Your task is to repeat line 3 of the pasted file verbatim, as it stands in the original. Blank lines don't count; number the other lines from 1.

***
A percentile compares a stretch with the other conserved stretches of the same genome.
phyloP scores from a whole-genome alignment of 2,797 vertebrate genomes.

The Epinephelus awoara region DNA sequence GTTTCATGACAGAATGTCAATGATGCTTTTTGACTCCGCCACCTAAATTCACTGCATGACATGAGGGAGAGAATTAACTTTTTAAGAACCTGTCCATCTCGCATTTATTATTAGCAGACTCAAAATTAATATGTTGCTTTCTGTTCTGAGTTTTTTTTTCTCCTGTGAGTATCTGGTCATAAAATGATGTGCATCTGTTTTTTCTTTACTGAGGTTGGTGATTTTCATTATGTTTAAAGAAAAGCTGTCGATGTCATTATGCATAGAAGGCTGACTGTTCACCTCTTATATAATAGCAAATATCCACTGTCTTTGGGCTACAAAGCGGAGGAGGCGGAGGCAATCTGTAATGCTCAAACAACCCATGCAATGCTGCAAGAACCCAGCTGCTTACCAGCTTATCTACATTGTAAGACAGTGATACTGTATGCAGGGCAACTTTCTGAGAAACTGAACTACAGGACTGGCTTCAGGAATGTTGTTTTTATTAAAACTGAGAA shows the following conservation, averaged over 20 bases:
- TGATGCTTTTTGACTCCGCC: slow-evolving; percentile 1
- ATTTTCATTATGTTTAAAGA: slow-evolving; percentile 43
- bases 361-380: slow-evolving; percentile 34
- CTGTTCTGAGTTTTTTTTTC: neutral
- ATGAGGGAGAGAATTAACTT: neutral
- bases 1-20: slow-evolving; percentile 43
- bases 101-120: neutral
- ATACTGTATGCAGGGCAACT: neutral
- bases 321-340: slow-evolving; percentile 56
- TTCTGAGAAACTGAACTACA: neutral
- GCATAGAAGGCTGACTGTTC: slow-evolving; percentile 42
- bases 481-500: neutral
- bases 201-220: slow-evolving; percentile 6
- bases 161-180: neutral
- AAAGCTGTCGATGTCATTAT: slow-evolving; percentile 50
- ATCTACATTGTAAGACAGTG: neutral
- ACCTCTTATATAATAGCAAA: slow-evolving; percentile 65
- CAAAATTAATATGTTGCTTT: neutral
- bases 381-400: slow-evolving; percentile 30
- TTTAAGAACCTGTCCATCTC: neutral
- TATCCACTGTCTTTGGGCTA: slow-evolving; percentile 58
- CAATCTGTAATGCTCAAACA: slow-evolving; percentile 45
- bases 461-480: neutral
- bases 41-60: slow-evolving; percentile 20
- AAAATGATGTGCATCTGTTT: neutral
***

The Epinephelus awoara region DNA sequence GTTTCATGACAGAATGTCAATGATGCTTTTTGACTCCGCCACCTAAATTCACTGCATGACATGAGGGAGAGAATTAACTTTTTAAGAACCTGTCCATCTCGCATTTATTATTAGCAGACTCAAAATTAATATGTTGCTTTCTGTTCTGAGTTTTTTTTTCTCCTGTGAGTATCTGGTCATAAAATGATGTGCATCTGTTTTTTCTTTACTGAGGTTGGTGATTTTCATTATGTTTAAAGAAAAGCTGTCGATGTCATTATGCATAGAAGGCTGACTGTTCACCTCTTATATAATAGCAAATATCCACTGTCTTTGGGCTACAAAGCGGAGGAGGCGGAGGCAATCTGTAATGCTCAAACAACCCATGCAATGCTGCAAGAACCCAGCTGCTTACCAGCTTATCTACATTGTAAGACAGTGATACTGTATGCAGGGCAACTTTCTGAGAAACTGAACTACAGGACTGGCTTCAGGAATGTTGTTTTTATTAAAACTGAGAA shows the following conservation, averaged over 20 bases: